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English Literature: Selected Electronic Resources


Evaluating Websites

Need to Evaluate

Most material on the Web has not been subjected to referees or editorial boards to ensure quality. Thus, with respect to Web material, always ask: "Can I trust it?" Anyone can post anything on the web. There is little filtering or refereeing process.

Thus, skilled researchers know they must carefully examine the diverse treatments of their subject, properly interpret research material, and address the frequency with which resources contradict each other.

Authorship; Purpose; Currency


  • Who wrote it (if no author listed, then wonder why)? 
  • Do the author’s credentials, education, position held, experience relate to the topic? 
  • What is the domain name? This usually gives a hint about the producer/sponsor of the document.  Most common:

.edu for educational or research institution
.com for commercial enterprises or organizations
.org for nonprofit organizations
.net for networks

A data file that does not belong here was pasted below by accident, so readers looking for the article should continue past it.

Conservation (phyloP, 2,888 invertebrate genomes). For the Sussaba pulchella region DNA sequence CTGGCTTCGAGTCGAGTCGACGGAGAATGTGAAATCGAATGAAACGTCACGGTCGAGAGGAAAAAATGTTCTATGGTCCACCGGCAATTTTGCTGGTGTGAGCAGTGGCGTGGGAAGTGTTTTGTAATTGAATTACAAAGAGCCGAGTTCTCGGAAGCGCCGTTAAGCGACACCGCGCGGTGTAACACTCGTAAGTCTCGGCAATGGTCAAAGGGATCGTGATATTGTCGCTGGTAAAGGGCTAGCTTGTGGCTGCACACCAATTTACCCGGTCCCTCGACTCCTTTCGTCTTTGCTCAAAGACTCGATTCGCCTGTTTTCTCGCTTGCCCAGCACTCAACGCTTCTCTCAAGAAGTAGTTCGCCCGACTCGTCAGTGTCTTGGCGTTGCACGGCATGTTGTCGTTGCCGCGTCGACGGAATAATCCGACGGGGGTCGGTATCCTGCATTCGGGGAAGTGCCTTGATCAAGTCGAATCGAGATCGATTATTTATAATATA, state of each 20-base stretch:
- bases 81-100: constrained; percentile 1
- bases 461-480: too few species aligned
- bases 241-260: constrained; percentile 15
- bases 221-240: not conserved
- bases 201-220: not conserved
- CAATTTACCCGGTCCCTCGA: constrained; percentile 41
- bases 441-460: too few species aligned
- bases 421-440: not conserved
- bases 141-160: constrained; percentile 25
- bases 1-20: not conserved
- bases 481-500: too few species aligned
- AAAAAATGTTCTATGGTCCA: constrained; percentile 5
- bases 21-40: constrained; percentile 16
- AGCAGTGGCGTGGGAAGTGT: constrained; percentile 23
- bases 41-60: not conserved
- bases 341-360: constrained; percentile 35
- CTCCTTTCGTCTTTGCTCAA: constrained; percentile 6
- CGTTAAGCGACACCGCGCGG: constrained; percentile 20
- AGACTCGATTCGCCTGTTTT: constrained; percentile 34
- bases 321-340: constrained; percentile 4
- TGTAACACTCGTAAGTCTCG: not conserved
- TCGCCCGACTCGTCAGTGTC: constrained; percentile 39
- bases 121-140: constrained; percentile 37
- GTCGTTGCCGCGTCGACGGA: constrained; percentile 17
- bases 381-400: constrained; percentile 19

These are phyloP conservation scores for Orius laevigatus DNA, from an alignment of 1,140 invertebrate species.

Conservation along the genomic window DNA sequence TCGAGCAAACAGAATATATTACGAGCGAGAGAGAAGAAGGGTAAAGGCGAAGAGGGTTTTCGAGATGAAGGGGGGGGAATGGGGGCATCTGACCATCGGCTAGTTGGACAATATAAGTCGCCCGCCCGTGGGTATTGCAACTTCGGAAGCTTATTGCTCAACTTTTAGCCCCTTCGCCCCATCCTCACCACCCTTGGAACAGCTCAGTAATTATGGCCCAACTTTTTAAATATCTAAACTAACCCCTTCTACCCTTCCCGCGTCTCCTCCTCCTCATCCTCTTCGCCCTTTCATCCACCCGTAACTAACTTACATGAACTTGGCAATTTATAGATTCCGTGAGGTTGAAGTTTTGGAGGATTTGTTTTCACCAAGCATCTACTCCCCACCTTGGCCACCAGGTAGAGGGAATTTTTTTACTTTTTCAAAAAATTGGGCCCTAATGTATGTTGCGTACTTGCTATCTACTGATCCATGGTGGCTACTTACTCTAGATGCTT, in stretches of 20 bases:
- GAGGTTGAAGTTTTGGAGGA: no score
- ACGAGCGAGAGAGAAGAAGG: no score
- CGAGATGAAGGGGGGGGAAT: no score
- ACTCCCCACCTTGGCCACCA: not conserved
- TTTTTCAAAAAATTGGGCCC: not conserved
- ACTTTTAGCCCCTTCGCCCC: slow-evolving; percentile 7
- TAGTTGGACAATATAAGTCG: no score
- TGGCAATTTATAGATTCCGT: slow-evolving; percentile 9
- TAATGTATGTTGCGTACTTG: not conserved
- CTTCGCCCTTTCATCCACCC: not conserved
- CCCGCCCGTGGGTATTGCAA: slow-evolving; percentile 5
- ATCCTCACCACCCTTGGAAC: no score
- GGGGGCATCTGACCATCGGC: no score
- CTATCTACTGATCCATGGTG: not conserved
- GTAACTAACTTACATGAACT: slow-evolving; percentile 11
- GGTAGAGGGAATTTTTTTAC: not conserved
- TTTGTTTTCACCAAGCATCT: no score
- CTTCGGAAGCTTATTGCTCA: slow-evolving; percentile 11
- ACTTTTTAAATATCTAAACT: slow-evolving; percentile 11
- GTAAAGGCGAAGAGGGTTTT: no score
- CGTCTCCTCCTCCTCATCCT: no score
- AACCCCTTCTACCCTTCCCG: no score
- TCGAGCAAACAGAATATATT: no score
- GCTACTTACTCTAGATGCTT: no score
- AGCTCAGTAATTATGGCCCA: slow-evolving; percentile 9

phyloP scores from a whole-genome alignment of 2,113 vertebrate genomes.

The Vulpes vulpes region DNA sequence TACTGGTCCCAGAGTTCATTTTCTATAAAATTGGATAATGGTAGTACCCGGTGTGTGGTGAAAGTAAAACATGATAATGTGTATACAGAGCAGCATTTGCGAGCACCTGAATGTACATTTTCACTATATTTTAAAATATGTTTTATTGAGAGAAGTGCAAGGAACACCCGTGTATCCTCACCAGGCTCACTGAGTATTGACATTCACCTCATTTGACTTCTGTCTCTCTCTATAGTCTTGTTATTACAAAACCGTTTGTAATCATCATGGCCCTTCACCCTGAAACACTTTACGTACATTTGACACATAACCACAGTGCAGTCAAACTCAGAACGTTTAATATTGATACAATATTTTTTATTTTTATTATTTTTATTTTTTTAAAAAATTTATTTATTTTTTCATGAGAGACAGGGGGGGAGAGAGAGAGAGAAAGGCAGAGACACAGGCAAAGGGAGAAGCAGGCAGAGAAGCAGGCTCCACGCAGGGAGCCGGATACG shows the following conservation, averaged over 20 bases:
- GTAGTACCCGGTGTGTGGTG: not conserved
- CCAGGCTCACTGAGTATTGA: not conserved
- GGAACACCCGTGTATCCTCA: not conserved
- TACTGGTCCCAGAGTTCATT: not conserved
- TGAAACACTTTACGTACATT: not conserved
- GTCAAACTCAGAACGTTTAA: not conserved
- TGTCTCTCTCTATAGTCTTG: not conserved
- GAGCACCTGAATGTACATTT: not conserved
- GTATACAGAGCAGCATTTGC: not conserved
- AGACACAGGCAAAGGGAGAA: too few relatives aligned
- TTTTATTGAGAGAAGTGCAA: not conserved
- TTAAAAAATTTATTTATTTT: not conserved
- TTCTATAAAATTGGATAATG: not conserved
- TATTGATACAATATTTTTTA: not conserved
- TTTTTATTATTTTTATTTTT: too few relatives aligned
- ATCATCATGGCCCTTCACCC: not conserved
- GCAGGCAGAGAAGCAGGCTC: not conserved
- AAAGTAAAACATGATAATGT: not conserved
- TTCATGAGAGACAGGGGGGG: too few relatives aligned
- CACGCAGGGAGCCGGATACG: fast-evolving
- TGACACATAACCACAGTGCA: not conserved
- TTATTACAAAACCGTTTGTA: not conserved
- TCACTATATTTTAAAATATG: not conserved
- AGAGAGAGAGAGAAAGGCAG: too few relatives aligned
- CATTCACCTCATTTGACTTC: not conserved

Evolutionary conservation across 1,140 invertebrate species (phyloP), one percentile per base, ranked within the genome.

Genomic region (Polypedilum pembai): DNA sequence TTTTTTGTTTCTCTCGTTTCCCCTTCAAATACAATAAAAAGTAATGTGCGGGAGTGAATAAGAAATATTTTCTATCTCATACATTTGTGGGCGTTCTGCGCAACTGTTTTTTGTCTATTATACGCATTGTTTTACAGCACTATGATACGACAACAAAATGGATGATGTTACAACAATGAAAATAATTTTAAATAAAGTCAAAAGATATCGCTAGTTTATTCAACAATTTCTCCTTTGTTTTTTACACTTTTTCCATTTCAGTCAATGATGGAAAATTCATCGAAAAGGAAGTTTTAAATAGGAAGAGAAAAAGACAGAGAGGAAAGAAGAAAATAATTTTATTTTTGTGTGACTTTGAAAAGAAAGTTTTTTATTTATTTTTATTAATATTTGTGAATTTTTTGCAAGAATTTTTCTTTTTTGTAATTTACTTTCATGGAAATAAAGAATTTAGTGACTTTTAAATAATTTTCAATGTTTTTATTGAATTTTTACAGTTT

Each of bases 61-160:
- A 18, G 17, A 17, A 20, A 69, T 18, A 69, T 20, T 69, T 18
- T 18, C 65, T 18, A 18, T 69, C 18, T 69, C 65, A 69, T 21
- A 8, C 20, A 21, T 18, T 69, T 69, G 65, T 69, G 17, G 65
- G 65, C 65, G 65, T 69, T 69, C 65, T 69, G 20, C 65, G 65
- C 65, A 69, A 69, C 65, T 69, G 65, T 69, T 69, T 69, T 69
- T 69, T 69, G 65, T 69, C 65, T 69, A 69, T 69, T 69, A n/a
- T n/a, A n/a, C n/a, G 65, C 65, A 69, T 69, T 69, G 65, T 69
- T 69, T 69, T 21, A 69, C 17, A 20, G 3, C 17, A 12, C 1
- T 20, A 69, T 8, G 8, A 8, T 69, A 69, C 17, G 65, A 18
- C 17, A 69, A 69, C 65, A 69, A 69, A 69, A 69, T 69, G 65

.gov for government agencies
.mil for military bodies

Purpose: Does the Content

  • Inform of new research?
  • Summarize the current status of a research project?
  • Persuade the reader to adopt a particular position on the subject?
  • Publicize something or sell a product (any advertisement might raise a red flag)?


  • When was the information first composed?
  • When was it placed on the web?
  • When was the site last revised and updated (look at the end of the page)?  
  • Do the links still work and, if so, are they up-to-date?  If the links do not work, it might indicate the information has not been recently updated. 
  • If the piece includes tables, charts, graphs, statistics are dates provided?

    Coverage; Audience; Accuracy; Structure


    • Does it provide in-depth or sketchy analysis of the topic?
    • How reliable is the information?
    • If it is a controversial subject, does the author acknowledge this?
    • Does the author provide details of research methods used?
    • Does the author make full and appropriate citation to other works used?
    • Can you detect any prejudice or bias?


    • Who is the intended audience -- beginners, experts, professionals etc.
    • Is the information appropriately targeted or is it too elementary or too technical? 


    • Is the information in the source a fact, an opinion or propaganda?  
    • Is the information well researched and free from error?  
    • Can the information be verified?
    • Can you discern any political, ideological, or religious bias?


    • Is the site designed clearly and logically with well organized sections? Is it easy to navigate?
    • Is the web site stable; can you access it whenever you want?
    • Does the reader require a special password, ID, registration, pay a fee, etc. to access the document?
    • If there are graphics, audio, video, do they slow down transmission excessively?